‘Bullying’ UK troops caused drowning death of Iraqi teen - judge

British soldiers secure the scene of a roadside bomb attack targeting British patrol in Um Qasr, an Iraqi port city near Basra © Atef Hassan
Bullying UK troops’ conduct was the “plain and certain” cause of the 2003 drowning death of a 15-year-old Iraqi boy, an official inquiry has found.

The Iraq Fatality Investigations (IFI) inquiry into the death was led by former senior judge George Newman and reported Thursday.

The investigations’ results were the polar opposite of a manslaughter court case into the death carried out in 2006 which saw all soldiers involved exonerated.

Newman found that the circumstances of the death amounted to “a clumsy, ill-directed and bullying piece of conduct, engaged in without consideration of the risk of harm to which it could give rise,” and that the troops’ “manifest failure” to intervene as their captive floundered was the “plain and certain” cause of Ali’s demise.

The new findings appear to hint at question-dodging by some of the soldiers involved, including about claims that the four men, including Ali, who were taken from an alleged scene of looting, had been whisked away for their own protection.

The inquiry also concluded that after his arrest, and before he was bundled into a Warrior armored fighting vehicle to be taken to the eventual scene of his death, Ali had been “aggressively manhandled and assaulted.

The four suspected looters were taken away from an area close to Basra General Hospital by soldiers from the Irish Guards.

Ali and another Iraqi were then thrown into the Shatt al-Basra canal. It is reported that this established practice was known among the soldiers as “soaking” or “wetting.

Ali could not swim and subsequently drowned, with Newman finding that “his death ensued because he was forced by the soldiers to enter the canal, where, in the presence of the soldiers, he was seen to be in difficulty, and to go under the water.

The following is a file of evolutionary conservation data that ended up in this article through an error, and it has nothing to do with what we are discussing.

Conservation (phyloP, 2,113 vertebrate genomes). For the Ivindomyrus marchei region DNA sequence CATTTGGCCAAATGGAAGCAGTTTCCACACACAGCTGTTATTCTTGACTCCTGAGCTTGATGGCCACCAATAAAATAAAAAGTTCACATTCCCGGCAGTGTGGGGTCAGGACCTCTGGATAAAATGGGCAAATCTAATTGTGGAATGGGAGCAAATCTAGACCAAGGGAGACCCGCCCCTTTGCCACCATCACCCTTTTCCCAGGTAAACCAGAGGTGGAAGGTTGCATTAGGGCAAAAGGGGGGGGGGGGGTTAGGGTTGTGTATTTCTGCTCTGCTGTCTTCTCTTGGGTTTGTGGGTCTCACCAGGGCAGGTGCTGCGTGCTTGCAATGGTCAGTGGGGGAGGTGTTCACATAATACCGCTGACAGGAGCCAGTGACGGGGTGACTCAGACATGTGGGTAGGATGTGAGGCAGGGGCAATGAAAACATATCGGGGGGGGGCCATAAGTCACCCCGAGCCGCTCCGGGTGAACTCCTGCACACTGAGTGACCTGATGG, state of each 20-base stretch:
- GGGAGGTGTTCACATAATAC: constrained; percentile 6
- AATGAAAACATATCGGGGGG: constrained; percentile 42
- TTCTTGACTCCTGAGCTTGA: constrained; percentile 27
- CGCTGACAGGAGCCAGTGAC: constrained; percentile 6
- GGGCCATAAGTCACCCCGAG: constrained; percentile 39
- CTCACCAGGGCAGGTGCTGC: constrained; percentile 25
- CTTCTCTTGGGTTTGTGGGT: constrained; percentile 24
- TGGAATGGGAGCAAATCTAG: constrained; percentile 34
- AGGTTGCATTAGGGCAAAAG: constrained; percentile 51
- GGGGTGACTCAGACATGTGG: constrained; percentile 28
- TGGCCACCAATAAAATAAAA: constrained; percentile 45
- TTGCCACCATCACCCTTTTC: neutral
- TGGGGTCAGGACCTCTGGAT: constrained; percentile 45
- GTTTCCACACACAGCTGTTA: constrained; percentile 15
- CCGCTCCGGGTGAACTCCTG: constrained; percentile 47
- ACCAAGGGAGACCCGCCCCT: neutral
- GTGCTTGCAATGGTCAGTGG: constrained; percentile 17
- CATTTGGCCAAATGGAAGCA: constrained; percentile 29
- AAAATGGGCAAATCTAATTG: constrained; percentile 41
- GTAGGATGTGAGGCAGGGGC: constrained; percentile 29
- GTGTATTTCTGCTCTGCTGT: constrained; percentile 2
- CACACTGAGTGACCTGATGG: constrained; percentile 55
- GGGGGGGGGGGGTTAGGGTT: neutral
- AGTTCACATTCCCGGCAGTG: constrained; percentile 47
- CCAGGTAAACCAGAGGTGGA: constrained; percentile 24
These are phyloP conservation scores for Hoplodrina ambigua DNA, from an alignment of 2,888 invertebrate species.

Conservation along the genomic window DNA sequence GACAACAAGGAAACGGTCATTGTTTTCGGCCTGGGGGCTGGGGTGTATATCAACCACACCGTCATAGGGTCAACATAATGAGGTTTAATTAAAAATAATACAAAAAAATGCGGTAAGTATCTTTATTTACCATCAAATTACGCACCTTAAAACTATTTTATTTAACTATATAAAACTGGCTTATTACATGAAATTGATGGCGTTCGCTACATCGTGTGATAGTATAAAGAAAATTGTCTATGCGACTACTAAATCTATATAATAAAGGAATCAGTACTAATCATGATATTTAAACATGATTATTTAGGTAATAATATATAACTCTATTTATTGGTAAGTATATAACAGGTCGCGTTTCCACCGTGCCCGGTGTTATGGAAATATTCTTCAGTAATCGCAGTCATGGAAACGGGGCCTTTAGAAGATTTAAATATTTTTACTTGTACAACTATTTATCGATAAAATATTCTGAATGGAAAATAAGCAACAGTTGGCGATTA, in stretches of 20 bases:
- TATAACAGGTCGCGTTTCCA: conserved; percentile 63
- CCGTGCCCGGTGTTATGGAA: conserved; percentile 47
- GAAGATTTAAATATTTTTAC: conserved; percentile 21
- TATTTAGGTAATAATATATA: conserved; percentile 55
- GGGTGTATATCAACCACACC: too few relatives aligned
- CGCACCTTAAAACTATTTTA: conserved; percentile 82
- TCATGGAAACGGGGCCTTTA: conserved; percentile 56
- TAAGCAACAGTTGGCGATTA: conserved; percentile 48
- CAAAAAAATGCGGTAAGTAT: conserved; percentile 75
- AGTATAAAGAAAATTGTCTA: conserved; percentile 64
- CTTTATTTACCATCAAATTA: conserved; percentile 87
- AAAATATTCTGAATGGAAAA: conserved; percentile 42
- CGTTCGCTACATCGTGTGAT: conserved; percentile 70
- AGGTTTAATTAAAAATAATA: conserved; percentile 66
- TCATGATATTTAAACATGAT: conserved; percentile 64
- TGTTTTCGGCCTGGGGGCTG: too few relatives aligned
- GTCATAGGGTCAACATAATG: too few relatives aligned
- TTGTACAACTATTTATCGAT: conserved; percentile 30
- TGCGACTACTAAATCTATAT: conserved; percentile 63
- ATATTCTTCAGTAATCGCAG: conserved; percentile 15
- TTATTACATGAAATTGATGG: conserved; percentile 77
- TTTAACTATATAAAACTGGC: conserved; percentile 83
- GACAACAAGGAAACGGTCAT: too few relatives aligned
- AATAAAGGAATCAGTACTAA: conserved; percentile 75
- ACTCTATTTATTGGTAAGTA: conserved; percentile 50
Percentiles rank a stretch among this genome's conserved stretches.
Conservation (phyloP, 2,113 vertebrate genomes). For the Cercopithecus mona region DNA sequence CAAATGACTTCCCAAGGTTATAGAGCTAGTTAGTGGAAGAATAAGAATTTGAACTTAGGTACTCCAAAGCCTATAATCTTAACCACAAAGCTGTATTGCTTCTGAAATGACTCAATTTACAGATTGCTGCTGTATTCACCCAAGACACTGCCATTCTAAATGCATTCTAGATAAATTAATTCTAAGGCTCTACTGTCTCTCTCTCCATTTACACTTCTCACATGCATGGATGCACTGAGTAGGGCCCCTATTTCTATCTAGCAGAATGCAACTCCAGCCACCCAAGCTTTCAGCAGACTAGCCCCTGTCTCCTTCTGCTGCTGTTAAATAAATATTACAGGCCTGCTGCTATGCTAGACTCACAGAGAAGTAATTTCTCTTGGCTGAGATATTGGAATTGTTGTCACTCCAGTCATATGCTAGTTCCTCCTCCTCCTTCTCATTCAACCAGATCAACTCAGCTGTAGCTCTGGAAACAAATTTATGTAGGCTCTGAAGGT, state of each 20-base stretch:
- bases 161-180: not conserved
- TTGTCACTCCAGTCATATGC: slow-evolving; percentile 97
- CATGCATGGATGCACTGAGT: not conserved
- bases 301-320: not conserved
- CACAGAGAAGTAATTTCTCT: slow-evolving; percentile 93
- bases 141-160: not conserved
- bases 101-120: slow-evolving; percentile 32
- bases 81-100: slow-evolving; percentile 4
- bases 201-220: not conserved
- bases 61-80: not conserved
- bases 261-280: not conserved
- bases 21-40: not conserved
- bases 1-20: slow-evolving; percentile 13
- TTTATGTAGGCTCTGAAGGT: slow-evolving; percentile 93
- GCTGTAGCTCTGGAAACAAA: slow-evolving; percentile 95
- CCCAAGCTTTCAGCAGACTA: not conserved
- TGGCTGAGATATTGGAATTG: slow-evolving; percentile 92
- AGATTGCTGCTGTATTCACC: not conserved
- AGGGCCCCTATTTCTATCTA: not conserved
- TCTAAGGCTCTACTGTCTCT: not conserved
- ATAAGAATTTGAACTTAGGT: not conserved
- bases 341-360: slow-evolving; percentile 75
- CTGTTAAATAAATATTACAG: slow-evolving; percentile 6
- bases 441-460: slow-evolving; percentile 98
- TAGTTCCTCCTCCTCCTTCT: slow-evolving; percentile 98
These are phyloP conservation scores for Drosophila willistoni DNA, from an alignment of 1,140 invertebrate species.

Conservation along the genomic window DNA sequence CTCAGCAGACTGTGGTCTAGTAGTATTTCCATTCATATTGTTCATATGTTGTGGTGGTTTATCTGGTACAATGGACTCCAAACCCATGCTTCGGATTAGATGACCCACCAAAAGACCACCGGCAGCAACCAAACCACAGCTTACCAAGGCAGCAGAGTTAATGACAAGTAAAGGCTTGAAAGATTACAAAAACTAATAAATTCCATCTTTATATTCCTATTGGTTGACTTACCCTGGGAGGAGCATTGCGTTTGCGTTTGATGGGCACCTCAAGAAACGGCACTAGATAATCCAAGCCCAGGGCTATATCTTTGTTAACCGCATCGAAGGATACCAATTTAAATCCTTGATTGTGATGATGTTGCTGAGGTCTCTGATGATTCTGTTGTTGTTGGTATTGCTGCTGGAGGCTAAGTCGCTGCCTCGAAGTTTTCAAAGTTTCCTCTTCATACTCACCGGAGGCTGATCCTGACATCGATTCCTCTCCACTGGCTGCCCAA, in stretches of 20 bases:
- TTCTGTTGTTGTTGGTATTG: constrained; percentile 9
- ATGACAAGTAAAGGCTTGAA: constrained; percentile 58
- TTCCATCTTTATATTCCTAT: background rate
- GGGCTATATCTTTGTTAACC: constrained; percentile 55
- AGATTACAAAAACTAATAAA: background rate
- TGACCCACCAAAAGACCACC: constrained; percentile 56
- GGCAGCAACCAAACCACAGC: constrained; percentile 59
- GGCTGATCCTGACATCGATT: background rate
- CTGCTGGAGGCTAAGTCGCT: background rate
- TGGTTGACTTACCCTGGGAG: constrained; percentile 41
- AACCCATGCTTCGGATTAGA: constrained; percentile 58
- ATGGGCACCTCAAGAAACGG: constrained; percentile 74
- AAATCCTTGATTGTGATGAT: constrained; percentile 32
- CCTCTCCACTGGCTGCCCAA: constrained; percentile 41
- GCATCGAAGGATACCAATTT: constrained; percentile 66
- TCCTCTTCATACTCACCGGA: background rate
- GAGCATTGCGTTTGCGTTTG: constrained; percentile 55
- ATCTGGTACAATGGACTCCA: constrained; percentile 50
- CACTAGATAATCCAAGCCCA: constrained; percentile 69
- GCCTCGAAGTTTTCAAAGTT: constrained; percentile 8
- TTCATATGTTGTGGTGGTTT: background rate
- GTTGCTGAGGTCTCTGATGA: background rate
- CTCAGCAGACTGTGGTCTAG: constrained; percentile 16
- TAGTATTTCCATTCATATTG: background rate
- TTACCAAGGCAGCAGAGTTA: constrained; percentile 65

Notwithstanding the unlawful treatment involved in getting him into the water, his death could have been avoided because he could and should have been rescued after it became clear that he was floundering.

The investigation turned up evidence that soldiers had somewhat bent the truth in their efforts to defend themselves.

One guardsman, known only as S018, “was a less than straightforward witness. He attempted to lay the ground for the journey [in the Warrior] being a form of mercy mission to avoid four looters ‘being bricked to death’.”

He gave an unconvincing account of how the looters came to enter the water: his suggestion was that they probably felt in fear of their lives and thought entering the water was their best option.

When pressed, SO18 said he “remembered Mr. Ali, not bobbing up and down, but looking panicked, and possibly going under the water.” He was then ordered to “mount up” and the soldiers left the scene.

I was just doing an order, like I’m taught and trained to do,” he said of the command to return to the vehicle and leave Ali in the water.

The MoD issued an apology Friday, saying in a statement that “This was a grave incident for which we are extremely sorry. We are committed to investigating allegations of wrongdoing by UK forces and will use Sir George's findings to learn lessons to help ensure nothing like this happens again.

During the inquiry an anonymous former Irish Guards officer shed considerable light on the established abusive practices used by British troops to punish and humiliate those they suspected of looting.

The former officer said the “wetting” practice was widely known and was used by British troops to contain an outbreak of civil disorder and looting in the wake of the 2003 war.

We used a variety of methods to deal with looters, such as sitting them in the sun with a bottle of water, taking their shoes off, or throwing them into one of the waterways,” the officer told the inquiry.

Because No 2 Coy [Company] had a body of water, throwing looters into the river was not something I would have been surprised to see them doing,” he added.

He said he recalled “driving past and seeing it. It was commonplace for them to do that.” He also said if his own company, like No 2 Company, had had access to the waterway from their own area, they would have done the same.